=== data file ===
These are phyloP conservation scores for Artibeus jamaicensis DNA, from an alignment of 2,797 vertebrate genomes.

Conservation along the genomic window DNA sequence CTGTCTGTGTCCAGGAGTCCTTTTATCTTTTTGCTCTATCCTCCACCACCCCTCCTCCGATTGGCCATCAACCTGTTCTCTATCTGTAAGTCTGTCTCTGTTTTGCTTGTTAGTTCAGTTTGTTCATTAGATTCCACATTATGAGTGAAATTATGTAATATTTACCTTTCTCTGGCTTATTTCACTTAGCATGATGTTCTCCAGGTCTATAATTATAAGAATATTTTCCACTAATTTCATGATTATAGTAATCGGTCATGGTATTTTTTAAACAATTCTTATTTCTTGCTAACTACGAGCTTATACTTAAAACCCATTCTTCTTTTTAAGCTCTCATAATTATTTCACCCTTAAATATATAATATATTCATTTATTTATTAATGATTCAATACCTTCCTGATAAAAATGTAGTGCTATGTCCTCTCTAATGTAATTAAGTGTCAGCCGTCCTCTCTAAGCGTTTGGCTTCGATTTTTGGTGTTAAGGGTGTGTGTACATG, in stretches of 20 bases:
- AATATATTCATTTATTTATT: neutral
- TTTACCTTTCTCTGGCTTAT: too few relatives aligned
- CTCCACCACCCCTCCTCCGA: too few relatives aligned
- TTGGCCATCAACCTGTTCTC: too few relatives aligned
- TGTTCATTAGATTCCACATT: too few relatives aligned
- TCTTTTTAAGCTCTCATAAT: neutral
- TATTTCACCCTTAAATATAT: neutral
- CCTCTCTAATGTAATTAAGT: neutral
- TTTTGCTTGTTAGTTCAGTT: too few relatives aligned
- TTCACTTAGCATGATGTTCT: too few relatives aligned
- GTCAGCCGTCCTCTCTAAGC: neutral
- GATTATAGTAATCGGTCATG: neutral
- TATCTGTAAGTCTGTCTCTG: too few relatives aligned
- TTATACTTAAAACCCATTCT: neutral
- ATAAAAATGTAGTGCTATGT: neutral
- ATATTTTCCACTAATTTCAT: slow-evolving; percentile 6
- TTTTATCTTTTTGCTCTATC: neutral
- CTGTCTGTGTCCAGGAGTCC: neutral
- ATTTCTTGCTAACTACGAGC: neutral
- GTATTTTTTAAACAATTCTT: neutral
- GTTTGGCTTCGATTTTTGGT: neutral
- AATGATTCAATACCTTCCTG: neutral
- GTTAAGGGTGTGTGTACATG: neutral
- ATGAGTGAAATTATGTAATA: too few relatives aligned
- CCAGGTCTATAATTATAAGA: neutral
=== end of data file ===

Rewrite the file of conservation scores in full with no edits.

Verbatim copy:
These are phyloP conservation scores for Artibeus jamaicensis DNA, from an alignment of 2,797 vertebrate genomes.

Conservation along the genomic window DNA sequence CTGTCTGTGTCCAGGAGTCCTTTTATCTTTTTGCTCTATCCTCCACCACCCCTCCTCCGATTGGCCATCAACCTGTTCTCTATCTGTAAGTCTGTCTCTGTTTTGCTTGTTAGTTCAGTTTGTTCATTAGATTCCACATTATGAGTGAAATTATGTAATATTTACCTTTCTCTGGCTTATTTCACTTAGCATGATGTTCTCCAGGTCTATAATTATAAGAATATTTTCCACTAATTTCATGATTATAGTAATCGGTCATGGTATTTTTTAAACAATTCTTATTTCTTGCTAACTACGAGCTTATACTTAAAACCCATTCTTCTTTTTAAGCTCTCATAATTATTTCACCCTTAAATATATAATATATTCATTTATTTATTAATGATTCAATACCTTCCTGATAAAAATGTAGTGCTATGTCCTCTCTAATGTAATTAAGTGTCAGCCGTCCTCTCTAAGCGTTTGGCTTCGATTTTTGGTGTTAAGGGTGTGTGTACATG, in stretches of 20 bases:
- AATATATTCATTTATTTATT: neutral
- TTTACCTTTCTCTGGCTTAT: too few relatives aligned
- CTCCACCACCCCTCCTCCGA: too few relatives aligned
- TTGGCCATCAACCTGTTCTC: too few relatives aligned
- TGTTCATTAGATTCCACATT: too few relatives aligned
- TCTTTTTAAGCTCTCATAAT: neutral
- TATTTCACCCTTAAATATAT: neutral
- CCTCTCTAATGTAATTAAGT: neutral
- TTTTGCTTGTTAGTTCAGTT: too few relatives aligned
- TTCACTTAGCATGATGTTCT: too few relatives aligned
- GTCAGCCGTCCTCTCTAAGC: neutral
- GATTATAGTAATCGGTCATG: neutral
- TATCTGTAAGTCTGTCTCTG: too few relatives aligned
- TTATACTTAAAACCCATTCT: neutral
- ATAAAAATGTAGTGCTATGT: neutral
- ATATTTTCCACTAATTTCAT: slow-evolving; percentile 6
- TTTTATCTTTTTGCTCTATC: neutral
- CTGTCTGTGTCCAGGAGTCC: neutral
- ATTTCTTGCTAACTACGAGC: neutral
- GTATTTTTTAAACAATTCTT: neutral
- GTTTGGCTTCGATTTTTGGT: neutral
- AATGATTCAATACCTTCCTG: neutral
- GTTAAGGGTGTGTGTACATG: neutral
- ATGAGTGAAATTATGTAATA: too few relatives aligned
- CCAGGTCTATAATTATAAGA: neutral